Hawaii chose to abandon Daylight Saving Time in 1967, as its location makes the practice rather unnecessary, considering the sun rises and sets at nearly the same time throughout the year.

Arizona chose to drop Daylight Saving Time in 1968, citing a surfeit of sunlight. However, things get far more complicated within the state, as the Navajo Nation, which covers part of northeastern Arizona, does observe Daylight Saving Time, and the Hopi Reservation, which is surrounded entirely by the Navajo Nation, does not. As if that weren’t confusing enough, within the Hopi Reservation sits another small slice of the Navajo Nation that does observe Daylight Saving Time.

Generally, it’s probably best to ask a local for the time when visiting in Arizona.

Traveling out through the U.S. territories, you’ll also find many places that don’t observe Daylight Saving Time, including the commonwealths of Puerto Rico and the Northern Marina Islands; the U.S. Virgin Islands; American Samoa; and Guam.

The Impacts

While the benefits of Daylight Saving Time are questionable, the negative impacts have begun to receive more attention in recent years.

According to Insider Health, Daylight Saving Time has been linked to sleep deprivation, decreased mental health, increased suicide rates, increased cardiovascular conditions, and increases in car accidents and workplace injuries.

The Future

While Daylight Saving Time has been a constant in most of the United States since 1966, whether or not it will remain that way is yet to be seen.

Bills to eliminate Daylight Saving Time have been introduced this year in Texas, Maine, New Mexico, Idaho, Wyoming, and Arkansas. Even Mexico City is considering dropping the practice.

In Pennsylvania, Representative Russ Diamond (R) of Lebanon County is leading the charge against Daylight Saving Time. In a memorandum to House members dated March 4, 2019, Diamond stated his intent to introduce legislation to “permanently place Pennsylvania on Eastern Standard Time and end the outdated ritual of ‘springing forward and falling back.'”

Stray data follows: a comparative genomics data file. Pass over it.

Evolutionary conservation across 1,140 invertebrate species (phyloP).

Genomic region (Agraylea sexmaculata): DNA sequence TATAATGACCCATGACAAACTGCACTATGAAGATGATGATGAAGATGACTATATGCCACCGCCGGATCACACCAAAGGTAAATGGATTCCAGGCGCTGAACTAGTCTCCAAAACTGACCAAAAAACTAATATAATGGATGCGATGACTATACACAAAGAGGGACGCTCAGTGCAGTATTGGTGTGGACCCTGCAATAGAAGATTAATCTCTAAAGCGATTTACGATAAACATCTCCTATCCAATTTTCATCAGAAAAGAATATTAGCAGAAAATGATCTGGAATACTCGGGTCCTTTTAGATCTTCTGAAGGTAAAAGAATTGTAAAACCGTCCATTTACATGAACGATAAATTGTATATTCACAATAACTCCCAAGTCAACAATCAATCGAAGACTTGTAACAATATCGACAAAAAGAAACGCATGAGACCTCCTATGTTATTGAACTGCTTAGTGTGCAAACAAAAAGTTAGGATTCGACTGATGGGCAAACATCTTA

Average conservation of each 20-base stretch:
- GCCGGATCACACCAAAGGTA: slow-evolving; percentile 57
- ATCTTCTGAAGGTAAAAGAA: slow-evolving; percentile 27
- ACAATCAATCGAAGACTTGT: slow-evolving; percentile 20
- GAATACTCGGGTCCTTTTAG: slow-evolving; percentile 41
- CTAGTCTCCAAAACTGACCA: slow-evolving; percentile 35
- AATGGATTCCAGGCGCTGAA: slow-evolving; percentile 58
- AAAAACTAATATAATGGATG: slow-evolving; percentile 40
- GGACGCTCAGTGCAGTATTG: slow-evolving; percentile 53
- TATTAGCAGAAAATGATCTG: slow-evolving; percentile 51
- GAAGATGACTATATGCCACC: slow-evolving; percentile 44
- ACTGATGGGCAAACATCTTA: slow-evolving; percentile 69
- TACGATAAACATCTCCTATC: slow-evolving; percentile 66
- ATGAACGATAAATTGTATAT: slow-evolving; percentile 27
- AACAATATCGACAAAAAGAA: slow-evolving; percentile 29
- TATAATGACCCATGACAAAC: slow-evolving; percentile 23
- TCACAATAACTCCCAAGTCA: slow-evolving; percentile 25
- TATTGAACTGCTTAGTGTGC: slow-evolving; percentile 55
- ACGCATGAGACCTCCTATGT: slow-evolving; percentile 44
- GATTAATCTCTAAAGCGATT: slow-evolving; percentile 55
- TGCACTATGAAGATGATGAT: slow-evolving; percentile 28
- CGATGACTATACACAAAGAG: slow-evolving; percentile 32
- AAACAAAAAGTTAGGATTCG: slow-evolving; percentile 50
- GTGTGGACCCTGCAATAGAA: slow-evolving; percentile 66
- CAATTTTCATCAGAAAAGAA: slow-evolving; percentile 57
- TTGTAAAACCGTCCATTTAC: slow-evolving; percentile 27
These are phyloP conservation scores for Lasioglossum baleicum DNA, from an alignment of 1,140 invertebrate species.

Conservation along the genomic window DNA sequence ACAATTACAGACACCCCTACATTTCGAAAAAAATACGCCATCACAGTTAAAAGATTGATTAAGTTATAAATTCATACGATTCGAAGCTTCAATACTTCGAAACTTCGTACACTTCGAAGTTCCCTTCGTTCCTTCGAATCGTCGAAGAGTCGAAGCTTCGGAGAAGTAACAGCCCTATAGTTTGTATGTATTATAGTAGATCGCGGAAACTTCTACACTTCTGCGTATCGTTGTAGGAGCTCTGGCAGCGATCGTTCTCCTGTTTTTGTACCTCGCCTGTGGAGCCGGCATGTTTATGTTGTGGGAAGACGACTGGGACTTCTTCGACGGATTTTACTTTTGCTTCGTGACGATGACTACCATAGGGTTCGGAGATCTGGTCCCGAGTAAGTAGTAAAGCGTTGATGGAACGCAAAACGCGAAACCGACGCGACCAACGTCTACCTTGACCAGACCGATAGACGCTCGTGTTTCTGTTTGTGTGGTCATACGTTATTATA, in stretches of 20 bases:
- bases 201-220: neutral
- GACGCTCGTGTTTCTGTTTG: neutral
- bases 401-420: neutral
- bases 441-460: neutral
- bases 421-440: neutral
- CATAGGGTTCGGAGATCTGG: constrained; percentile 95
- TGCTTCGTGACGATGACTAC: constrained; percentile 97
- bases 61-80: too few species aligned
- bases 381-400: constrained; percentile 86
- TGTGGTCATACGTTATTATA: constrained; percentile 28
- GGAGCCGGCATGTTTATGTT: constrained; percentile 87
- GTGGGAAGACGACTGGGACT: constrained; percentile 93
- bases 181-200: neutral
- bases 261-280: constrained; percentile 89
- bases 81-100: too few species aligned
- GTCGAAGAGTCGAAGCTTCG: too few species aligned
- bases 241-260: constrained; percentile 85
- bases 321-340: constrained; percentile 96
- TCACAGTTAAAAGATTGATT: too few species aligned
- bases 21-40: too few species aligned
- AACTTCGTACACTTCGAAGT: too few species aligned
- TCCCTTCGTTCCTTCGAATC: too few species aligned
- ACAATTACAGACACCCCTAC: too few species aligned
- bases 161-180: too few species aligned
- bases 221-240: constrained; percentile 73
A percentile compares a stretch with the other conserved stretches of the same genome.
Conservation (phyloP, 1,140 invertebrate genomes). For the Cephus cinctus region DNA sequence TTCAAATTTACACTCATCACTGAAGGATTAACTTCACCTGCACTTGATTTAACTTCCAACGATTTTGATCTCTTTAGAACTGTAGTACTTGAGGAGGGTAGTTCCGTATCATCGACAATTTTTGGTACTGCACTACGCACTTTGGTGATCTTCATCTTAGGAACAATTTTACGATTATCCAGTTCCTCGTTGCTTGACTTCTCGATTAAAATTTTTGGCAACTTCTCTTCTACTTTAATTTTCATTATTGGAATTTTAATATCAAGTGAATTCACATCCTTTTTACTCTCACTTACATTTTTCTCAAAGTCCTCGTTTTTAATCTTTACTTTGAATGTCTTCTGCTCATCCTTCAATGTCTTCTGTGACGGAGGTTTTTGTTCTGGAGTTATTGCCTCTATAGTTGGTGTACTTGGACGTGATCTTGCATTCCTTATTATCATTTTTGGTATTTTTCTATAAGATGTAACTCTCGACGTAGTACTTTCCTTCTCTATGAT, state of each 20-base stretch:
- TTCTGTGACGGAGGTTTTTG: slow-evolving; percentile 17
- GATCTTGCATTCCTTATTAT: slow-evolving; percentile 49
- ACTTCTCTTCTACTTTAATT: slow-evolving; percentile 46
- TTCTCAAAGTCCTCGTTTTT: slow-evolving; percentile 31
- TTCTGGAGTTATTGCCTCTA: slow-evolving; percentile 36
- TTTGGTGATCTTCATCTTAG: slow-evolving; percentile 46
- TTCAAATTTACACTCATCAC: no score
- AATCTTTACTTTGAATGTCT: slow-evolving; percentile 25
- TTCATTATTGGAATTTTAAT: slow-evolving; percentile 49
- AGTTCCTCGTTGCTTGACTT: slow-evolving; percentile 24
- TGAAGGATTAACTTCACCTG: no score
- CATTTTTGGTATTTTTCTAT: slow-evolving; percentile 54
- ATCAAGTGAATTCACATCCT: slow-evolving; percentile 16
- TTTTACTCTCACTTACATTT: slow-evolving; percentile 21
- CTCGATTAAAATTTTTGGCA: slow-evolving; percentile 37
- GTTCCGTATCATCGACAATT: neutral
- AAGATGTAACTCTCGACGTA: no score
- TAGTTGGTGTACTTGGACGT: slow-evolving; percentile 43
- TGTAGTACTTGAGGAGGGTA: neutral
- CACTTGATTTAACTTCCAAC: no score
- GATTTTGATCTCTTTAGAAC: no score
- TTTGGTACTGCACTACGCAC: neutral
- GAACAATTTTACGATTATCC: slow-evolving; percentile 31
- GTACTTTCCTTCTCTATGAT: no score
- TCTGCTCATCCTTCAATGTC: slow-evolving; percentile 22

Diamond wrote in the memorandum: “Daylight Saving Time (DST), launched during World War I as an attempt to save energy, has outlived its usefulness.”

“In fact, there are more negative side effects from changing clocks than benefits. Studies have shown that automobile accidents, workplace injuries, heart attacks, strokes, cluster headaches, miscarriages, depression, and suicides all increase in the weeks following clock changes. These government-mandated interruptions of natural biological rhythms and sleep cycles can wreak havoc on job performance, academic results, and overall physical/mental health.”

U.S. Sen. Marco Rubio is thinking even bigger. He introduced the Sunshine Protection Act of 2019 this week to make Daylight Saving Time year-round by having Americans set their clocks ahead one hour and keep them there permanently, giving everyone an extra hour of sunlight in the evening throughout the entire year.

This Year

While it seems that some lawmakers may be ready to do away with annual time changes, any changes in legislation will come too late to affect this spring’s leap forward.

Daylight Saving Time begins at 2:00 a.m. this Sunday morning, so don’t forget to turn your watches, alarms, and microwaves forward an hour, and perhaps think about going to bed a little early to make up for that lost hour of sleep.


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Category: Local News, News